Paulo de Tarso M. Guimaraes1, H.D. Rangel1, A.S. Barroso1, M.K. Mihaguti1, C.V. Stank1, D.D. Castro1, M.B. Santos1, R.R.P. Alves1, W.P. Lemos1
(1) PETROBRAS, Rio de Janeiro, RJ, Brazil
ABSTRACT: The Barracuda and Roncador Giant Fields, Deep Water Campos Basin, Brazil
The Barracuda Field was discovered by the 4-RJS-381 well in April, 1989, and is located in the south-central portion of the basin, about 95 km offshore of Rio de Janeiro State, Brazil, at water depths ranging between 600 and 1,200 meters. The field was discovered after a successfull seismic-based exploration deep-water campaign and covers an area of 157 km2. Seismic attribute analysis discriminates oil-saturated Paleocene, Eocene and Oligocene sandstones encased in shale and marls mainly in stratigraphic traps. The reservoirs are turbidite sandstones, deposited in bathyal settings controlled by halokinetic-generated depocenters and grabens. Unspite there are four stacked reservoirs of Late Paleocene, Middle Eocene (2 zones) and Late Oligocene age, the main oil zones are the Oligocene reservoir with 56% and the lowermost Middle Eocene with 36% of the original oil-in-place volume. This giant oilfield contains in place volumes of 2,250 MMboe and the total and proved reserves are respectively 659.0 and 580.1 MMboe. The oil is 26 degrees API and production started through the 1-RJS-383 in september of 1997. The Barracuda Field Pilot is under development together with the Caratinga Field Pilot due to their geographic proximity. Barracuda development strategy foresees the ongoing pilot system and a definitive one expected to start in 2002. The pilot system, meant to collect informations and to support the planning of the subsequent phase, started production in 1997 and should produce 45,000 b/d of oil and 950,000 m3/d of gas from 11 wells (eight from Barracuda and three from Caratinga) through a FPSO type Stationary Production Unity. The oil stored in the FPSO is offloaded to a tandem moored shuttle tanker and sent to the continent. The gas is sent to a platform 21 km far, where it joins the pipeline system to the shore. The pilot system is expected to operate for about five years, when the definitive system will start up. The Barracuda definitive system is expected to start in december of 2002 and comprehends 20 production and 11 injection wells. The loading, processing and offloading of the oil and gas from the field will be through a FPSO Unity with processing capacity of 150,000 b/d of oil and 4.8 MMm3/d of gas. The peak production is expected in 2005.
The Roncador Field was discovered by the 1-RJS-436A wildcat concluded in October 1996. It is located in the northern part of the Campos Basin, 130 km off the Rio de Janeiro State and it was drilled in a water depth of 1853 m. After ten more wells drilled, the main characteristics of the field were defined. The field contains 9.2 and 2.6 BBOE of in place oil and reserves, respectively. The oil entrapment is composed by structural and stratigraphic elements. Hydrocarbon accumulation is in the Carapebus Formation, which is comprised of reservoir rocks from Miocene to Lower Maastrichtian/Campanian ages. Commercial production comes from the later and the lithology is turbidite sandstone deposited in a paleotopography strongly controlled by salt movement. The Maastrichtian Roncador reservoir comprises ten sandstone units and high-continuity mudstone beds that can be grouped into three depositional sequences each one assigned by one unconformity at the bottom. Confined lobes of unconsolidated coarse sand to conglomerate (30% of porosity and 1000 to 3000 mD) and interbedded mudstones compose the lower (retrogradational) sequence. The middle sequence (retrogradational) is composed by confined conglomerate at the bottom overlain by amalgamated fine to medium sandstone (29% of porosity and 400 mD) lobes. The upper sequence (progradational) is characterized by widespread unconfined turbidite lobes composed by fine to medium sandstones (33% of porosity and 700 mD) and interbedded mudstones. Rafting and major growth faults related to salt tectonics generated four structural blocks: the northern one (29º API) with two oil water contacts and the thinner section; the central (31º API) with the thickest oil column (215 m); the western with two sub-blocks (22 and 18ºAPI) and the southeastern one in deeper waters. Production module one (1) is being implemented to produce oil from the northern and central blocks, including 21 subsea production and five subsea water injection wells. Present production from the wildcat well 1-RJS-436 A and 7-RO-9D is around 45,000 bopd. Module two (2) will develop the western block (22 and 18º API): two production units are planned (one SPAR and one FPSO). Peak production is expected to reach 150,000 bopd from 31 wells in two years.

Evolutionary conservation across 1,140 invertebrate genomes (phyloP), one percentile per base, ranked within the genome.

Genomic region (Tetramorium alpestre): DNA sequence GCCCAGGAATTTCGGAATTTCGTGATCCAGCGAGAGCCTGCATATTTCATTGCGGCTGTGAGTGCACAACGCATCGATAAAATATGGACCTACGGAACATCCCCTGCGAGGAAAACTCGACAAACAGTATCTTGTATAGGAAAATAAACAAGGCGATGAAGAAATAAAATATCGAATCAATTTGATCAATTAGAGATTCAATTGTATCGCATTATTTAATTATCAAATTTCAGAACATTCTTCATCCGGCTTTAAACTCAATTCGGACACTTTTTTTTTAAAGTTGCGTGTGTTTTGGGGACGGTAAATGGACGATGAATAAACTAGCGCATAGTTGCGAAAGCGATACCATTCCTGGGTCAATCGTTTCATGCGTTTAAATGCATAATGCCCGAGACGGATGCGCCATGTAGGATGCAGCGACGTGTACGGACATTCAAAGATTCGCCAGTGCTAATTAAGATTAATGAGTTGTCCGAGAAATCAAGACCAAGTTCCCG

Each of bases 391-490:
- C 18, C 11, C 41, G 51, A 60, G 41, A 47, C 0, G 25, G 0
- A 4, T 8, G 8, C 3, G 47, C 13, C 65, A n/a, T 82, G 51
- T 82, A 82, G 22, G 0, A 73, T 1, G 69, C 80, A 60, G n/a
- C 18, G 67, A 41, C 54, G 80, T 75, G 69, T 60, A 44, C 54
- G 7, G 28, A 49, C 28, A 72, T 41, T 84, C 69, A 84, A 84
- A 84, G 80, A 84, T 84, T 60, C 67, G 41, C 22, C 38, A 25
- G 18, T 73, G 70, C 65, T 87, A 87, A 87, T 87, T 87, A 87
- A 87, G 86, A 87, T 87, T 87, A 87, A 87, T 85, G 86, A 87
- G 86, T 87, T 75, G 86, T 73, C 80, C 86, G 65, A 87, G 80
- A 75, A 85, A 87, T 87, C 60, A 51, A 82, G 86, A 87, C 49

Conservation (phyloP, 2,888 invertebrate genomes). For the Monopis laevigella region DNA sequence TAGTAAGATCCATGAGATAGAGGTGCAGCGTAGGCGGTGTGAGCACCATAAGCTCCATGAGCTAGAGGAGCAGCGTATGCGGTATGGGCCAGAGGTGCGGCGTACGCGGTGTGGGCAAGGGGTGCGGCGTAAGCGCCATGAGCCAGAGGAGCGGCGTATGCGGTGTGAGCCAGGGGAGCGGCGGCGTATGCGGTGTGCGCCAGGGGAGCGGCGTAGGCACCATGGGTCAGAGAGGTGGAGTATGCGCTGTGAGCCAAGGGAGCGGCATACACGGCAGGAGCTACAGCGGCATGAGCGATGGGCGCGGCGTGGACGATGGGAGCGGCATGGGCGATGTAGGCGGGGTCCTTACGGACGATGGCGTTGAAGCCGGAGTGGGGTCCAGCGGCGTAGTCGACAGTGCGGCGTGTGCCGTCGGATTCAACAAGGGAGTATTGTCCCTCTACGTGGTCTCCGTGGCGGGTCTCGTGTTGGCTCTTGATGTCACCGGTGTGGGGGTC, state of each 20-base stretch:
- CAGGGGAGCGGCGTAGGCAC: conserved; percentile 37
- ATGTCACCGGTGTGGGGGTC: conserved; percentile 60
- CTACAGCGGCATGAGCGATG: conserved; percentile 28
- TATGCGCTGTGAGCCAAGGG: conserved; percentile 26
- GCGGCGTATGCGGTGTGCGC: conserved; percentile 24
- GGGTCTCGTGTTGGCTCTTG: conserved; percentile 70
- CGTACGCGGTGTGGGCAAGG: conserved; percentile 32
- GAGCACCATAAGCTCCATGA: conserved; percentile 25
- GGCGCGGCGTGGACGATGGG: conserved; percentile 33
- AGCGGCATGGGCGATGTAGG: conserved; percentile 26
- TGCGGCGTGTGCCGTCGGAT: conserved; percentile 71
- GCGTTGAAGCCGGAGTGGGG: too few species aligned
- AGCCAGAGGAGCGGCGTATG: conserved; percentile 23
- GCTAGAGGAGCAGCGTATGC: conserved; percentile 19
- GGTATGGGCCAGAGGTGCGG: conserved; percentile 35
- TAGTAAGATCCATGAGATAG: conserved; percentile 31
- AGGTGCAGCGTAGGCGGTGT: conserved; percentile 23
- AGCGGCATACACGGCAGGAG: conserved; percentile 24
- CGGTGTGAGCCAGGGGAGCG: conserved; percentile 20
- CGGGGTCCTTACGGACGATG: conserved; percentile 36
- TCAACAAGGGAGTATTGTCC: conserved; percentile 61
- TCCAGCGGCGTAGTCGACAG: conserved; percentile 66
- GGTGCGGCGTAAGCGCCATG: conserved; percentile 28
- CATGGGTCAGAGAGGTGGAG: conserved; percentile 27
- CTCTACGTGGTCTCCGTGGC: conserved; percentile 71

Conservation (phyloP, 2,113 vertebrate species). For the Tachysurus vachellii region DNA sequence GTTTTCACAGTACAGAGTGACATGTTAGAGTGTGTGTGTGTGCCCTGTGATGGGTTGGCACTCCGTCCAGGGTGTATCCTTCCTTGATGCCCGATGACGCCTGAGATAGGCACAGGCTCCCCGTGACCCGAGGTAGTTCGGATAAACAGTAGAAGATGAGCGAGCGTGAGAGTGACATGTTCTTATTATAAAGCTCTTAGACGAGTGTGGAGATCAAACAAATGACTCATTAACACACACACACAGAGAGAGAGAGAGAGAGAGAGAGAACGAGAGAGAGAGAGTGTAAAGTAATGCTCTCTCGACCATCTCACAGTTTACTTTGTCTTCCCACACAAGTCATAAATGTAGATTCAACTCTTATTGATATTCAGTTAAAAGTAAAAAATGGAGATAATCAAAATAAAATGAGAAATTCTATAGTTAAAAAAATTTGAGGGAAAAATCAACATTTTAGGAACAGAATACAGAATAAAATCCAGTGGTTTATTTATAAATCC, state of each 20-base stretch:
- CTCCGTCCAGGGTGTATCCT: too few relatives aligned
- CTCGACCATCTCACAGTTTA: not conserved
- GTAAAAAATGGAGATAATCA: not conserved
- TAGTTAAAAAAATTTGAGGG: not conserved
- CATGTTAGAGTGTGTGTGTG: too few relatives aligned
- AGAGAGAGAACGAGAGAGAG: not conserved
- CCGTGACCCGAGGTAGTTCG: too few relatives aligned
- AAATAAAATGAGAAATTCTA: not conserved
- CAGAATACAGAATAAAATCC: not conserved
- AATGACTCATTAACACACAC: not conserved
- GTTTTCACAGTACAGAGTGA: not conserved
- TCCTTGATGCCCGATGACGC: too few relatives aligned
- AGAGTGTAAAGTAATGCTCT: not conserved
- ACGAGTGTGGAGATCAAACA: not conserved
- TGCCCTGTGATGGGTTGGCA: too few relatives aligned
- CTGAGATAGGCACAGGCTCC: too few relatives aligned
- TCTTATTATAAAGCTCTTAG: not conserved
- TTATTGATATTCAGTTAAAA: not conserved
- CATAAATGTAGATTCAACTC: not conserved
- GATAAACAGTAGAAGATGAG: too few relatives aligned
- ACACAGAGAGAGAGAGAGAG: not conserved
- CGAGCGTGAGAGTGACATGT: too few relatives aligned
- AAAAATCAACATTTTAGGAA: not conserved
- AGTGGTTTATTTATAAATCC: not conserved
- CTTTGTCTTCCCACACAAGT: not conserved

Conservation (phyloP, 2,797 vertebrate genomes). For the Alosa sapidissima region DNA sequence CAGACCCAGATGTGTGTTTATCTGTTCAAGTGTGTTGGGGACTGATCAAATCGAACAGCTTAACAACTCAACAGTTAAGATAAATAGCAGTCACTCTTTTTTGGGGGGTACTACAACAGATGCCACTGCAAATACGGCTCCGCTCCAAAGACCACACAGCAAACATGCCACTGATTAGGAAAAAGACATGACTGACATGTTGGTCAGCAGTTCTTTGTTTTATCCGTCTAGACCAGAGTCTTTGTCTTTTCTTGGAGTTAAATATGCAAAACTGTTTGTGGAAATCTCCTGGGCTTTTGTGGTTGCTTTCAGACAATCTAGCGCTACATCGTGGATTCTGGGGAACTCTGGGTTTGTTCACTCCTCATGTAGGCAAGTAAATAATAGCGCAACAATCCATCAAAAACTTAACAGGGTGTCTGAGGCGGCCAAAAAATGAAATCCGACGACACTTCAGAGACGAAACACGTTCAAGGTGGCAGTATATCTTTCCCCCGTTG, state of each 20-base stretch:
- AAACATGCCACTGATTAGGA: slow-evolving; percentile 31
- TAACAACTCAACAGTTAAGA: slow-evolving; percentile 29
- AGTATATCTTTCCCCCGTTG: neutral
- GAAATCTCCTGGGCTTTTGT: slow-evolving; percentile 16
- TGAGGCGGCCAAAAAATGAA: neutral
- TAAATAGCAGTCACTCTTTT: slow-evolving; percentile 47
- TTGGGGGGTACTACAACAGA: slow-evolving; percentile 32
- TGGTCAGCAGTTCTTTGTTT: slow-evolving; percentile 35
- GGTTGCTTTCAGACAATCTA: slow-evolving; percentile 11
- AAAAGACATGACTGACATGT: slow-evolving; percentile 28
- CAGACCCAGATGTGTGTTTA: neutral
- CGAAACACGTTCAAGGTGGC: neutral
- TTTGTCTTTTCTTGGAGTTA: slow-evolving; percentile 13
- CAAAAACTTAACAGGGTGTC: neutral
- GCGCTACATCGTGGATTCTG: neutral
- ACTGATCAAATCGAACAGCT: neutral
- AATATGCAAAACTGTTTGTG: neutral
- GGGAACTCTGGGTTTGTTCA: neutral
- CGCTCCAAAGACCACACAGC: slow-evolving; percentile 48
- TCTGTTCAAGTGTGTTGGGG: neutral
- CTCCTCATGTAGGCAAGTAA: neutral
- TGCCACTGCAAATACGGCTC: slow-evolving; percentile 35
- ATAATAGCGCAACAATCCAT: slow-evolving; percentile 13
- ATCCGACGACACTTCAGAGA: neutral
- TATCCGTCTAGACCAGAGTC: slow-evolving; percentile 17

AAPG Search and Discovery Article #90906©2001 AAPG Annual Convention, Denver, Colorado